If you have a love-hate relationship with networking events, you’re not alone! You might get nervous or awkward before an event or feel like there’s not really a point.
The truth is, from cocktail parties to huge conventions, networking events are a great way to meet new prospects or referral partners. But they can only help your business if you go in with a plan. By following these six steps, you’ll make more effective (and profitable) connections at your next networking event:
- Block your schedule before and after the event.
- Meet 3 quality people.
- Send an email immediately following the event.
- Connect with them on LinkedIn within 24 hours.
- Call them within 48 hours.
- Do what you say you’ll do!
Let’s dive in.
1. Block Your Schedule Before And After The Event
You should treat a networking event like any other sales meeting. You want enough time and energy to give the event your entire presence.
This means you want to schedule ample time before the event, so you’re not coming in hot from a previous meeting. Blocking off time before the event lets you be calm, prepared, and clear-headed. You want enough time to grab your nametag, meet some people, and find a seat—all without being rushed.
It’s just as important to block off time after the event. This is when the magic happens! When you rush out of an event to your next meeting, you miss out on true networking. Throughout an event, people naturally get more comfortable and loosen up—after an event, they’re more open to making new connections.
Morning sessions lead to impromptu lunches. Evening events lead to dinner or drinks with people you just met. That prospect you’ve wanted to meet happens to be free for some coffee. Keep your schedule clear for these occasions!
2. Meet 3 Quality People
At every networking event you attend, plan on meeting three quality people.
You can gather (or hand out) as many business cards as you want. But I enter an event intending to get business cards from three quality people who I want to set up meetings with later.
That means I’m looking at the attendee list and finding out who will be coming. I’m arriving early and looking at the table of nametags to identify who I might want to target when they come in—or who I should try to sit by.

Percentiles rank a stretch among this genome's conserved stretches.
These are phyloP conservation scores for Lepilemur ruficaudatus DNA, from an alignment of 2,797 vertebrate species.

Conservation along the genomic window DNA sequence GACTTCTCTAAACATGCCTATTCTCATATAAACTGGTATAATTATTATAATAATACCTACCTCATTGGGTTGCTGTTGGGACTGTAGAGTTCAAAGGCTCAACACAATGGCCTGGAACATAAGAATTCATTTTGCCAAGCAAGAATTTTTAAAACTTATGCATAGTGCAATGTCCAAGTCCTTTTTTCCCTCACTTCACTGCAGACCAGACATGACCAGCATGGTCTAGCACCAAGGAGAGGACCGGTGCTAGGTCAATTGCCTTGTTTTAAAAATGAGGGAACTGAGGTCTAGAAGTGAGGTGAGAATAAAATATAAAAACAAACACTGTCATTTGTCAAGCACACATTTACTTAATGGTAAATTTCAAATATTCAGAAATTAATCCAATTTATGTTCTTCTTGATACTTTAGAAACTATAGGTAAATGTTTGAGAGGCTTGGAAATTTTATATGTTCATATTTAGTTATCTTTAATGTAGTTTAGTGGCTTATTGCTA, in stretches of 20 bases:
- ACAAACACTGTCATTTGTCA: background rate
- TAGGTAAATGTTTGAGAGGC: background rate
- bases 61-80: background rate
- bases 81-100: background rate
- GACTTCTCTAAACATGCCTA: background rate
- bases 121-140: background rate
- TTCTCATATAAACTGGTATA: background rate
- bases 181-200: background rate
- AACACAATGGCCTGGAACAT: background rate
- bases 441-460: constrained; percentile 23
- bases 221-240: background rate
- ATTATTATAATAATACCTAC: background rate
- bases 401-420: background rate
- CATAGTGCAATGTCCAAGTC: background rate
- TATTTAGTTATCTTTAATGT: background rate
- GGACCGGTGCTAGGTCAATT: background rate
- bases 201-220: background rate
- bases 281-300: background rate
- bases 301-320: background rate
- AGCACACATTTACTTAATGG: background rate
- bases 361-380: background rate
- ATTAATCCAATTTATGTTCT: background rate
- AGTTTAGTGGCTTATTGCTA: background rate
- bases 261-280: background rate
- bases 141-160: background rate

Before an event, I put three business cards in my pocket. My goal is to replace each of my cards with a business card from a quality contact. This way, I can make sure I’m on track to reach my goal.
3. Send An Email Immediately Following The Event
Once you’ve met quality people, how do you ensure you don’t forget about them?
Send an email to anybody you meet—immediately following the event. I try to always send an email before they do. A prompt outreach email communicates so much more than what’s in the body of the message!
For tips on writing the perfect follow-up email, click here!
4. Connect With Them On LinkedIn Within 24 Hours
After emailing, the next step is connecting on LinkedIn within 24 hours of meeting them. If you are a professional, you need a LinkedIn profile. You’re missing out on a huge networking tool if you don’t have one.
Read my article on creating a powerful LinkedIn profile if you need help!
5. Call Them Within 48 Hours
Yes, phone calls still work! A live follow-up conversation is the best way to determine if the person you’ve met is a quality prospect. If they are, you should be well on your way to booking an appointment.
6. Do What You Say You’ll Do!
Always, always, always do what you say you’ll do. Did you say you’d send them an article or an email? Did you say you’d call and set up an appointment? Do it—and do it within the time you said you would.
Failure to follow up is shooting yourself in the foot—but I see salespeople do it all the time. That’s why staying true to your word is one of the five ways salespeople can stand above the crowd.
Bonus Networking Tip: Business Card Backup
People always ask what to do if you run out of business cards (or forget them!) during a networking event. Right now, take a minute and create a contact for yourself in your phone. This should be separate from your default contact card, which has all sorts of personal information you might not want to share. Your shareable contact card should contain only your professional picture and all the business contact information you’d like to include.
This way, when someone asks for your card, you can ask for their number and text a professional, digital contact card from your phone. They’ll have all your info—and you’ll already have their cellphone number!
I hope your next networking event is a blast—and you walk away with some quality conversations!
Until next time—go sell some stuff!